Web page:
Category Archives: Daily Special

9 a.m.: The Only True Time to Start Church

LDS meetinghouse (photo from LDS Media Library)

In my stake, we change schedules every fall, instead of in January like every other stake I’ve ever lived in. This means, my friends, that come September, we will have eleven o’clock church. Bleh.

I have long held that the Church is most true at 9 a.m., and gets progressively less true as the day goes on. One p.m. church is practically apostate (especially on Fast Sundays with a group of grouchy kids–and teachers–in third block), and if you are one of the poor souls who have to attend from from three p.m. on you might as well get rebaptized every week. Continue reading

Peculiar Treasures: Stillbirth, Sand Tables and Strong Female Character Fatigue

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Did you know the primary once had sand tables? What fun! What a mess.

Have you ever said, I hate strong female characters? Here’s a few reasons why they aren’t enough as is.

Lisa Valentine Clark, funny lady extraordinaire, lets us in on why making a movie is like motherhood and scroll all the way to the end for a sneak preview on her new movie, Once I was a Beehivereleasing August 14th.

Nothing can you prepare you if you experience one, but sharing stories of stillbirths, reminds us that the grief is real and there is beauty  and power in remembrance.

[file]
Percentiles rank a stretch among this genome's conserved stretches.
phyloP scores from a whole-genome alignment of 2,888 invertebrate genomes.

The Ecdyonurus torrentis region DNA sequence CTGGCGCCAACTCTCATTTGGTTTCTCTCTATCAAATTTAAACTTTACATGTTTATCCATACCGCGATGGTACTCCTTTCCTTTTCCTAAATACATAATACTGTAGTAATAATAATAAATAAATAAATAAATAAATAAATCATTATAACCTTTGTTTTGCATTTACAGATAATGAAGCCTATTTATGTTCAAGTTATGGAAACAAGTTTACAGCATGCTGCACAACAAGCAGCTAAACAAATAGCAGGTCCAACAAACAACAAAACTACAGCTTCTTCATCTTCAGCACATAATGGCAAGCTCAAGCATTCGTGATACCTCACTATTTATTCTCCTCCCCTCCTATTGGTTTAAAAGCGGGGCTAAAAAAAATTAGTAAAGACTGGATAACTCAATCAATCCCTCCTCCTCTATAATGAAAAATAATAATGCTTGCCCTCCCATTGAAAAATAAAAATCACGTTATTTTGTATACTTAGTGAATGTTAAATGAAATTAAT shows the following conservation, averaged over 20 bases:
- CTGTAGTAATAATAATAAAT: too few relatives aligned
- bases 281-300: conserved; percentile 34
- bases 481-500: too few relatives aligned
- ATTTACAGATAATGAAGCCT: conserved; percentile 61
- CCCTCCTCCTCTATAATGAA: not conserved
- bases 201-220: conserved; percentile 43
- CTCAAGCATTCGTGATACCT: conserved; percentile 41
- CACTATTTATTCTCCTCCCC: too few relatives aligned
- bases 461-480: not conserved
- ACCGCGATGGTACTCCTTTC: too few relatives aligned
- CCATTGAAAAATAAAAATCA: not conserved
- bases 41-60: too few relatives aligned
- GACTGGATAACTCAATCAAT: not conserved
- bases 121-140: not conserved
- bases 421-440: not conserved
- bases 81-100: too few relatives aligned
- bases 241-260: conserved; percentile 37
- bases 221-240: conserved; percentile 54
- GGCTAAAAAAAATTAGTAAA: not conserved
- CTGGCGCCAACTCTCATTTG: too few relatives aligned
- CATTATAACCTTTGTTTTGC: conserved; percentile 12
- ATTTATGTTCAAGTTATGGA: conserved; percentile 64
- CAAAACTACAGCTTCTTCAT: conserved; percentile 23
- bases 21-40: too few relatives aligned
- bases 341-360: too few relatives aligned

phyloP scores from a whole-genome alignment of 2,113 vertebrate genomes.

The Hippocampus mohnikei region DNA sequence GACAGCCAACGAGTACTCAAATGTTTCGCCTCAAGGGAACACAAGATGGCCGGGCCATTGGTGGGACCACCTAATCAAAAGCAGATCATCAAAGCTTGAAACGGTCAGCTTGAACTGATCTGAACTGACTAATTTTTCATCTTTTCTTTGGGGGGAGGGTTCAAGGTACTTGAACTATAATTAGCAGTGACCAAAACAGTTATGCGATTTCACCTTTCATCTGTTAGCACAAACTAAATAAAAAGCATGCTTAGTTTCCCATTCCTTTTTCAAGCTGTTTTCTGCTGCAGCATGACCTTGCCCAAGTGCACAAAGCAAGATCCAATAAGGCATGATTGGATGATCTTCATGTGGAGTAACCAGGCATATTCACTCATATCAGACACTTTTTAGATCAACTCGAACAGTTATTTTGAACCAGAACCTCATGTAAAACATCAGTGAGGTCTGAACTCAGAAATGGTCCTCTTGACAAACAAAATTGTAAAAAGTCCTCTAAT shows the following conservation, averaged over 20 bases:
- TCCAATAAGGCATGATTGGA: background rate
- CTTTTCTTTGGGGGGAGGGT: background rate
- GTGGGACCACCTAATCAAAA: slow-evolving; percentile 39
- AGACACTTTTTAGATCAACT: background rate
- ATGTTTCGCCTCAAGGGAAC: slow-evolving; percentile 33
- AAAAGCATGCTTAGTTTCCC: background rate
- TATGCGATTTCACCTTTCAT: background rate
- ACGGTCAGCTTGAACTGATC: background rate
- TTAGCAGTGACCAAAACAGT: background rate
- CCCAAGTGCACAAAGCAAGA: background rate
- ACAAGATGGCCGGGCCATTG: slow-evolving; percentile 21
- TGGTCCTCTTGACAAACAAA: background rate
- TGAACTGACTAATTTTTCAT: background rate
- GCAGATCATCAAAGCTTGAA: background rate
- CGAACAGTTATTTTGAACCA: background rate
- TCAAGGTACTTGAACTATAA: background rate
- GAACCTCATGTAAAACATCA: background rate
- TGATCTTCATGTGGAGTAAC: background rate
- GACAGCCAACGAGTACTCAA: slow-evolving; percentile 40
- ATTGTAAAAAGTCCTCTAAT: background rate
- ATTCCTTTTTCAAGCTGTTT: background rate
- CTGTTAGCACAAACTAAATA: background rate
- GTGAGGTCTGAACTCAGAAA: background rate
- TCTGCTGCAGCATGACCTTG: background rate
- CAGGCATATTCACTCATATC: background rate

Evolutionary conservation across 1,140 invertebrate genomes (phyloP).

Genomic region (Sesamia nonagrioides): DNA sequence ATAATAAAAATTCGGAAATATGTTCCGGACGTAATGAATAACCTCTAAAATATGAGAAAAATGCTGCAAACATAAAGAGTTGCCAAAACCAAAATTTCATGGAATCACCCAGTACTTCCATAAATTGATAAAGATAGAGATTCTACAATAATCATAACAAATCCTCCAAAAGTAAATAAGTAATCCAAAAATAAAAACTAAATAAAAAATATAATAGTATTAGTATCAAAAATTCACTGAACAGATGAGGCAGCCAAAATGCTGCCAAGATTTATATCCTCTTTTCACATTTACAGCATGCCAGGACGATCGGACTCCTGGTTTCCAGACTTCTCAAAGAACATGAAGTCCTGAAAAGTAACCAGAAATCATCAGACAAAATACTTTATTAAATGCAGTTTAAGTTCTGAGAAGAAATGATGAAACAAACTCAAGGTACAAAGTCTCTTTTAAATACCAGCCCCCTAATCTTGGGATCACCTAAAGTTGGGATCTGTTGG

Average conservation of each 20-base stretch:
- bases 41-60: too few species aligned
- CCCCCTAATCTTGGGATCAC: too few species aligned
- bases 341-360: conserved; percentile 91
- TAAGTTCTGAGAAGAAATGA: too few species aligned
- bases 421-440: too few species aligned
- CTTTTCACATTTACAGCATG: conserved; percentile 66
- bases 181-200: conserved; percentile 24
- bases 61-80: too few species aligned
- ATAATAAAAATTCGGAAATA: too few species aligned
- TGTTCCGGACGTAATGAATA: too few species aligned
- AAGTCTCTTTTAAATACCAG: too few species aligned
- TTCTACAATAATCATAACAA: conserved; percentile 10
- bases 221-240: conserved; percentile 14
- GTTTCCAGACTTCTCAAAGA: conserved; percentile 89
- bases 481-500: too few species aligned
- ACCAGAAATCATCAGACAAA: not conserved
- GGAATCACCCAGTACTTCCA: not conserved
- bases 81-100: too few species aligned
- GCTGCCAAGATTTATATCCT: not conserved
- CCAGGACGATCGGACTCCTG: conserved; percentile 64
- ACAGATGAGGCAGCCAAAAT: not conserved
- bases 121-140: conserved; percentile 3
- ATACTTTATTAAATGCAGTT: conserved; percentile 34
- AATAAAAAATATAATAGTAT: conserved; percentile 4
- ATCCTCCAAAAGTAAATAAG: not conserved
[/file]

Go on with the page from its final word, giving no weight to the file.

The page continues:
The ever lovely and gifted Ashma Hoilands’s gorgeous, thoughtful essay on the difference the exchanging the word crisis makes in the middle of one, changes the feeling and experience when your faith is shifting.

Another item to ask why? A BYU student’s depiction of Heavenly Mother goes missing from an on campus exhibit.

This week’s first draft poem is brought to us by Melonie.  And it’s lovely.

The Woman That I Am Not
 
The woman that I am not
wears knee-high fringed moccasins
and white hippie dresses.
Her hair leans over a shoulder
in a thick braid
like the staff of Moses.
She tattoos
a fern leaf on her neck
and pierces a diamond
the size of a toddler’s freckle
into the side of her nose.
leather and silver bracelets circle her wrists
turquoise wreaths her ankles
and her heart beats to
the flickering of fire.
She dances to drums.
Laughter spins from
her mouth
as simply and clear
as a flute laid to lips.
The woman I am not
sees God in the reflection of a spoon,
weighs heavy thoughts
until they turn light
and speaks words that grow gardens.
She is a sediment of wisdom.
Her limbs are long and lean.
Sometimes she plays finger tambourines
and walks in moss.
Fireflies follow her.
Where she is
It’s always twilight,
lovemaking is slow,
stars have meaning,
snow makes sound,
and the pen never runs out of words.
I can find her
when we speak.
We both share